The Silver Lining Betrayals – A Novel, by S.J. Fairchild
One of the great things about the novel is that it’s always evolving, and with The Silver Lining Betrayals, Fairchild has broken new textual ground, both in genre and style. This book is all about the business of business, and Fairchild has captured the manner in which business is both carried forward and held back by human inventiveness and foible.
Pug James is a gifted inventor/businessman, who has come up with a revolutionary product he calls the IPS 10000 dissipater, which promises to set a new paradigm for appliances worldwide. He sets up a company to license and sell this new product, but the aptly named Pug is irascible and combative. Intrigue within and without the company begins to set in and, despite Pug’s gifts as head of this venture, his business connections start to betray him. The book is about Pug as much as it’s about the business and its product, how Pug’s personality is so closely linked to the success of his product, his company, and all those around him.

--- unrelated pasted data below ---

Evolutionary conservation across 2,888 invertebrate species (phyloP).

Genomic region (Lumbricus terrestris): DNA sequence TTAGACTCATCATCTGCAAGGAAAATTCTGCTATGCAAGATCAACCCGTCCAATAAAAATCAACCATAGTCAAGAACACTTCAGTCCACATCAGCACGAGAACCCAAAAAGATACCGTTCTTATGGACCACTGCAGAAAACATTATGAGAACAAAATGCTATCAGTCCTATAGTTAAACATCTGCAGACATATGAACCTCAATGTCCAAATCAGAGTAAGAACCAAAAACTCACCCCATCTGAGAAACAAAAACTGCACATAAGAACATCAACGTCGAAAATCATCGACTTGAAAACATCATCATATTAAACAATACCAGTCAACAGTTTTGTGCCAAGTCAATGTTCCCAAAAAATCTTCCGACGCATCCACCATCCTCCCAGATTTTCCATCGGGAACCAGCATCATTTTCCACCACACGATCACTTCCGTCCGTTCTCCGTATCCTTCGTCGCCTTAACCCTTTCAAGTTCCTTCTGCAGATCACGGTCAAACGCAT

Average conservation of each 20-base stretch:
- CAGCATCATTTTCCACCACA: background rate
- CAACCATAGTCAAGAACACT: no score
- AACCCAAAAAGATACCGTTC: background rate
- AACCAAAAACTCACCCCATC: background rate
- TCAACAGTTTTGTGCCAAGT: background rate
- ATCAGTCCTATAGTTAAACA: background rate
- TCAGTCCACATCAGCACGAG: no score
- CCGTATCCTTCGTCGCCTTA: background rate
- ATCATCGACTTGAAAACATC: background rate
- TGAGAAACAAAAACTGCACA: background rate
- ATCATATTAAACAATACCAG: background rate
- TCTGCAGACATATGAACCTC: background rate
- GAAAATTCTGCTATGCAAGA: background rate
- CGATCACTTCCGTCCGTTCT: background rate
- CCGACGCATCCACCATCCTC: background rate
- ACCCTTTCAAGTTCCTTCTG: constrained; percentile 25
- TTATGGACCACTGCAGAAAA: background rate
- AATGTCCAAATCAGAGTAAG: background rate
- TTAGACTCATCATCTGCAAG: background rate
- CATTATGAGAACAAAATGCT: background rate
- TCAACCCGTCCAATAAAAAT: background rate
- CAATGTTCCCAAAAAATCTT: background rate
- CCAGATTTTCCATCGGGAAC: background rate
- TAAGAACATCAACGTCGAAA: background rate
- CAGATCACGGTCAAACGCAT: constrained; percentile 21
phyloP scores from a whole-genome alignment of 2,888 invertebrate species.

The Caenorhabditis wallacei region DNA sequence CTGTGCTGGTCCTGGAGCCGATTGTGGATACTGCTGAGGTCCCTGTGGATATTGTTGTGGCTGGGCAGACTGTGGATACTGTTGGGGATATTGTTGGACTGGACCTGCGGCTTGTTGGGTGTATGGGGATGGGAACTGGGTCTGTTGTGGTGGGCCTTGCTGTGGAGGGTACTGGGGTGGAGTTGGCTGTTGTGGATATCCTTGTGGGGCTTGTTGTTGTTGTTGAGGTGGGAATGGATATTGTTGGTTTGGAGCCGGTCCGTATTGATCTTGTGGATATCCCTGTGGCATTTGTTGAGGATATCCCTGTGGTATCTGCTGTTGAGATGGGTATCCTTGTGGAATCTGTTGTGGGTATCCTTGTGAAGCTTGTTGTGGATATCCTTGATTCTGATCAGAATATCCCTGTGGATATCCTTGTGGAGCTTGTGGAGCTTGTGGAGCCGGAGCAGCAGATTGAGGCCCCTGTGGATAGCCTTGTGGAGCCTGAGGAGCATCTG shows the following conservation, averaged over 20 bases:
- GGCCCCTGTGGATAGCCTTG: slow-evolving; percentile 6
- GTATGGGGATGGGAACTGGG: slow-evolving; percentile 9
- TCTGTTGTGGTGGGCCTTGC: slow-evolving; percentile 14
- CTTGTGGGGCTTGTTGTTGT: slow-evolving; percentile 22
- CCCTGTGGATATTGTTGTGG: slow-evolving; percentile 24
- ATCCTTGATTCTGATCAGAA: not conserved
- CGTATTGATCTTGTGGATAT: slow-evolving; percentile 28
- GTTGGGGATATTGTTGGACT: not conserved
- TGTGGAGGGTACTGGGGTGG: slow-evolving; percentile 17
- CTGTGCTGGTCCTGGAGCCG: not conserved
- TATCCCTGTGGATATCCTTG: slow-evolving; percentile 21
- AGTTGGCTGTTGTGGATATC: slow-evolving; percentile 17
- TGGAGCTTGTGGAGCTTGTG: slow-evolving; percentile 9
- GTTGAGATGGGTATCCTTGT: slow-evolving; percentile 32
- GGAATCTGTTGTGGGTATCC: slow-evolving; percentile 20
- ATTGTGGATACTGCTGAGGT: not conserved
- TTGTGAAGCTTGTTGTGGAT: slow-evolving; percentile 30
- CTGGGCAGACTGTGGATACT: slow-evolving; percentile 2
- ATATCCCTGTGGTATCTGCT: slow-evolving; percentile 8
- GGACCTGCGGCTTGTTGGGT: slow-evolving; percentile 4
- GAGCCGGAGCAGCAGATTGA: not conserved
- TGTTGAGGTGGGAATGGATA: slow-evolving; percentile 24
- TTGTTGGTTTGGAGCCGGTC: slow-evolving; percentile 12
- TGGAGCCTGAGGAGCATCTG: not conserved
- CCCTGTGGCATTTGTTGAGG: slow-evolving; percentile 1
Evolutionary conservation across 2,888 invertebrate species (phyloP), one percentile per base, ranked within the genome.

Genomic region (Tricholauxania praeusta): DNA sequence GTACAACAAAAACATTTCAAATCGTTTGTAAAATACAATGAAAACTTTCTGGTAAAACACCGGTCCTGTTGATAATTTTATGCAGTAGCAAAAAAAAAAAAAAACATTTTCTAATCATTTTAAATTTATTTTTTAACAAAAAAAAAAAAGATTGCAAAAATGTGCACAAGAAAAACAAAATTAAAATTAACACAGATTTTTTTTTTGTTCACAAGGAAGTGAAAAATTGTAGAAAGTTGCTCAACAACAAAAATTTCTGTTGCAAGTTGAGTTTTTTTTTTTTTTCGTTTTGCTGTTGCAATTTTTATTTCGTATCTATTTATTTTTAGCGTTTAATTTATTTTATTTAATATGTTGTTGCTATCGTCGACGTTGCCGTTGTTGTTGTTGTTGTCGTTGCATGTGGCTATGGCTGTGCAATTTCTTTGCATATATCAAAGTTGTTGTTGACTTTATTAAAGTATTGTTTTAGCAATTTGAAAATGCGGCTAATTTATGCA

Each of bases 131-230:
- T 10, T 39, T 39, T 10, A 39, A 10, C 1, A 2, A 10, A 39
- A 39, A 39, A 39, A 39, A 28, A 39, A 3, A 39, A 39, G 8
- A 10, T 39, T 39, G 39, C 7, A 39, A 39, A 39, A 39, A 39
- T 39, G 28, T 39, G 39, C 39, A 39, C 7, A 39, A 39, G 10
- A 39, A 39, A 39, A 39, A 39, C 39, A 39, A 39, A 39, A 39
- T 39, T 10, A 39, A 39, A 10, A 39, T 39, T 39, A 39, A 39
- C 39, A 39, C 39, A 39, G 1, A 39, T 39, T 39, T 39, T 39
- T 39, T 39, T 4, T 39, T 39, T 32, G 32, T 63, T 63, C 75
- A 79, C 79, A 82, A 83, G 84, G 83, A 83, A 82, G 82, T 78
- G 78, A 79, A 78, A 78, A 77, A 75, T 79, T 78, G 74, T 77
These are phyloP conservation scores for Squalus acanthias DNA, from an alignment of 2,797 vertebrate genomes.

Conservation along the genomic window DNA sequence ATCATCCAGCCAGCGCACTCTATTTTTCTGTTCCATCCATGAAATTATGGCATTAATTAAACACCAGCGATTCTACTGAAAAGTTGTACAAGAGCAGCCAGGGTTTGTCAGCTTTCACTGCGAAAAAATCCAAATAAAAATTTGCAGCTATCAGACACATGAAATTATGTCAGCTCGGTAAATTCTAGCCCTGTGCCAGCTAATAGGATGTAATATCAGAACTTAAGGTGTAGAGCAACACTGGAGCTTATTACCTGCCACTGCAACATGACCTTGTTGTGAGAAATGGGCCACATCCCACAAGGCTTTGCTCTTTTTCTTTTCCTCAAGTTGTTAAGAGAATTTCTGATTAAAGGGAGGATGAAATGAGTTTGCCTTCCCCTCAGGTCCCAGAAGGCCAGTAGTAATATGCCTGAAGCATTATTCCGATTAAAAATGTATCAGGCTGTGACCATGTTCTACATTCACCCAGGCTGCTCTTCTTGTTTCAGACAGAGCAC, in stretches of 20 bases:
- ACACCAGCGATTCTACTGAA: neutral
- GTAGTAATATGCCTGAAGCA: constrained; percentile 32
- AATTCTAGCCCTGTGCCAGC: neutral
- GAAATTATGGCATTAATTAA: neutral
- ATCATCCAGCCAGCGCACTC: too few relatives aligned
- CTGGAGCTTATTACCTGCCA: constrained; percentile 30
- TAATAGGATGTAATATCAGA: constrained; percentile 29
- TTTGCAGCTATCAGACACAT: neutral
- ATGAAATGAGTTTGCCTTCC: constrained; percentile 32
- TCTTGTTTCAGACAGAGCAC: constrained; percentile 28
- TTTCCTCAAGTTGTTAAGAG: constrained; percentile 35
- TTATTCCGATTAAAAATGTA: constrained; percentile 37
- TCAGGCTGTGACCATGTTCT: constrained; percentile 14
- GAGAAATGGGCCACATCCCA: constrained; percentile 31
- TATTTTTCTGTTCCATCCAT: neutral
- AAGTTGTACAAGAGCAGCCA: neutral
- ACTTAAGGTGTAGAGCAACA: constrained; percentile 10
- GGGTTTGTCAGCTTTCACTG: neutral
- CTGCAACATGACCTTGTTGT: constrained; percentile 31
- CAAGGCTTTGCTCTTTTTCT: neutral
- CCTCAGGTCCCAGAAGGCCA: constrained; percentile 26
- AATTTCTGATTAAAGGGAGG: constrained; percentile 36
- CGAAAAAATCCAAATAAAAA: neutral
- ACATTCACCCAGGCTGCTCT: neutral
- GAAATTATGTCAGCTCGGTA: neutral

Fairchild knows his subject. He grew up in a family business, worked internationally, and gives insight here, in great detail, of the creativity and machinations necessary to carry a business forward in aggressive fashion. The story line has elements of mystery, murder, and suspense as well as giving the reader a primer on the fragile nature and interdependence of international business ventures. His style is somewhat experimental; he weaves inner dialogue near-seamlessly into conversational passages, and allows the reader to judge Pug clinically on his successes and failures rather than on narrative judgments.
For a first novel, it’s a success in this reader’s view, and a worthy read, although quite dense in its exposition of technical and business matters.
My rating 16 of 20 stars